Ground-level ozone pollution is contributing to hundreds of deaths a year in the UK - and climate change could help make the situation worse, a report from the Royal Society warned today.
The study said that background ozone levels had been growing by 6 per cent a decade since the 1980s, and were now at a level where they were having an impact on health and the environment.
The Royal Society publication warned ozone was a significant greenhouse gas, damaged natural ecosystems and reduced the yields and quality of crops such as wheat and rice.
According to the Royal Society, 1,582 deaths in the UK in 2003 were attributed to ozone's effects on people's respiratory systems, while across Europe some 21,400 deaths a year are caused by the gas.
The Ground Level Ozone in the 21st Century report said the UK figure looked set to increase by at least 50 per cent by 2020 as a result of growing emissions and climate change.
Policies in the EU, the US and Japan have successfully reduced peak regional concentrations of the pollutant, which is formed by reactions between other gases - including greenhouse gases methane and nitrogen oxides - in the presence of sunlight.
But changes in the climate and the use of land, and other human activities such as shipping, are likely to have an impact globally on emissions and the formation of ozone.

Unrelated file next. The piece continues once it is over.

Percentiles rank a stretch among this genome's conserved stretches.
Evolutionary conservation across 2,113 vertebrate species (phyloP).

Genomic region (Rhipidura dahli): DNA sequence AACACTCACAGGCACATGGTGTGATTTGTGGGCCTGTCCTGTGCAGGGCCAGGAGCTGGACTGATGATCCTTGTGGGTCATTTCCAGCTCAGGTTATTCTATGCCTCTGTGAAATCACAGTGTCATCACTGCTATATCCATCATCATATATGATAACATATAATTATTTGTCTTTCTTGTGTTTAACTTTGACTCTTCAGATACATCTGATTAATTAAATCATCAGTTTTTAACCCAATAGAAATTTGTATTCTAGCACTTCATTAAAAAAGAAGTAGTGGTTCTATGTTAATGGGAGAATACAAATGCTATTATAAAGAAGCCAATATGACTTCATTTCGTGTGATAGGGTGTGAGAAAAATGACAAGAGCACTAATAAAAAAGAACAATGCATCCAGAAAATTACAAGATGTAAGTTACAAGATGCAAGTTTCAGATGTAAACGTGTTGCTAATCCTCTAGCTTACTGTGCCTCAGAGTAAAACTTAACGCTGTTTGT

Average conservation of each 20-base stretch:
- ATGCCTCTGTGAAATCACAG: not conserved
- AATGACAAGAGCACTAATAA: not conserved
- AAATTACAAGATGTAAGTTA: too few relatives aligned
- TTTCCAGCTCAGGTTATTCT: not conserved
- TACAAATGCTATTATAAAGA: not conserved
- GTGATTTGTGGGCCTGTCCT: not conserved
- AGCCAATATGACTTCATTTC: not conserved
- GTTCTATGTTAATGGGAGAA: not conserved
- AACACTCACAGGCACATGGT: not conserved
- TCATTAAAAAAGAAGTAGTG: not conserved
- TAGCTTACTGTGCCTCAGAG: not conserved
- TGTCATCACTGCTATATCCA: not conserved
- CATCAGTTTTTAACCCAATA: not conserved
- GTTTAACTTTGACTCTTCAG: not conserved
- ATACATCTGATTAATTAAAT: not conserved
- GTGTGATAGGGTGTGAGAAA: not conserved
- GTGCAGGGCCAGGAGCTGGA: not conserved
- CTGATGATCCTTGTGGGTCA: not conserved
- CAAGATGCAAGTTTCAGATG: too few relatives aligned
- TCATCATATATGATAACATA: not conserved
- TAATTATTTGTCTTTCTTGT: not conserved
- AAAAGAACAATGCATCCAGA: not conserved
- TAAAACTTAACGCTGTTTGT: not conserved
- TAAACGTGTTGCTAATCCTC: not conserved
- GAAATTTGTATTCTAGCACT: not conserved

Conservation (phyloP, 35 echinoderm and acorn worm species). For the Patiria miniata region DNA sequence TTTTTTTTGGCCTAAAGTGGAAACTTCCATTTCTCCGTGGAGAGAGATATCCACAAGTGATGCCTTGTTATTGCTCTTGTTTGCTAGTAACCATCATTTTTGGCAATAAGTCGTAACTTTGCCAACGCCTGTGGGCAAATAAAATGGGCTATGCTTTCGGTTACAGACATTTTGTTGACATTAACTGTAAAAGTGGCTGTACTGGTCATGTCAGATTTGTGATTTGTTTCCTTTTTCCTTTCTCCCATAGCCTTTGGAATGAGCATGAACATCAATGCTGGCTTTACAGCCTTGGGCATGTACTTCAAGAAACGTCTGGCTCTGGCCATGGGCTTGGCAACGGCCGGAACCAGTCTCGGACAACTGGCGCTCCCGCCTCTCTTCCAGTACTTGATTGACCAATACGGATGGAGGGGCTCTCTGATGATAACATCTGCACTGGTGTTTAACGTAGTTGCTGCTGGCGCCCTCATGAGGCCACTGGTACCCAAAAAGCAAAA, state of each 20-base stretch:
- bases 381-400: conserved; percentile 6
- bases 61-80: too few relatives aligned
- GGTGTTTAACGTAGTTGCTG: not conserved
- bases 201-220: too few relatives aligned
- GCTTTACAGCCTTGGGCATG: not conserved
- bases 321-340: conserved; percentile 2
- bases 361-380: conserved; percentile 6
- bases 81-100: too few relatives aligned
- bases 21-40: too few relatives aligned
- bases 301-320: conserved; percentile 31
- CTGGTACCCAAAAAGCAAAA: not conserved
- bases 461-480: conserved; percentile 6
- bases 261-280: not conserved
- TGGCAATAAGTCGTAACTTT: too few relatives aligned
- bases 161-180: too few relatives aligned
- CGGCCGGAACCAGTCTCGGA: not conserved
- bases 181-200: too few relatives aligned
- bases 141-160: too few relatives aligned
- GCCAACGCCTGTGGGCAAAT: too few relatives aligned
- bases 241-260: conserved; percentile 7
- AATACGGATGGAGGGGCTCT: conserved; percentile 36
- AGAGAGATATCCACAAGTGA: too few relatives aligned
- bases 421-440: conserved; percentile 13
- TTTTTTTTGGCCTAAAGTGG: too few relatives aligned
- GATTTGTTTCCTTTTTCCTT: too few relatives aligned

In the UK and Europe there are also expected to be more high pollution days, because of climatic changes such as more frequent summer droughts and heat waves which will have associated high ozone episodes, the report warned.
Increased levels of ozone will in turn make climate change worse because it acts as greenhouse gas, trapping heat in the atmosphere, and also reduces the ability of plants to absorb carbon dioxide.
The Royal Society is calling for global action to cut emissions of the gases which create ozone.
Professor David Fowler, chairman of the Royal Society's ground level ozone working group said ozone was a global traveller, with the gas and the pollutants which form it often transported far from their point of origin.
"Until we have a globally co-ordinated approach that addresses the international nature of the problem, national and even regional level controls are unlikely to deliver the kind of reductions that are necessary to protect human health and the environment," he said.
He said most control strategies for ozone were country or region-based, but a global strategy for controlling air pollutants and greenhouse gases was needed.
"The reduction of methane emissions would, for example, contribute both to the reduction of climate change and ozone pollution, and all of the associated ecological and health effects."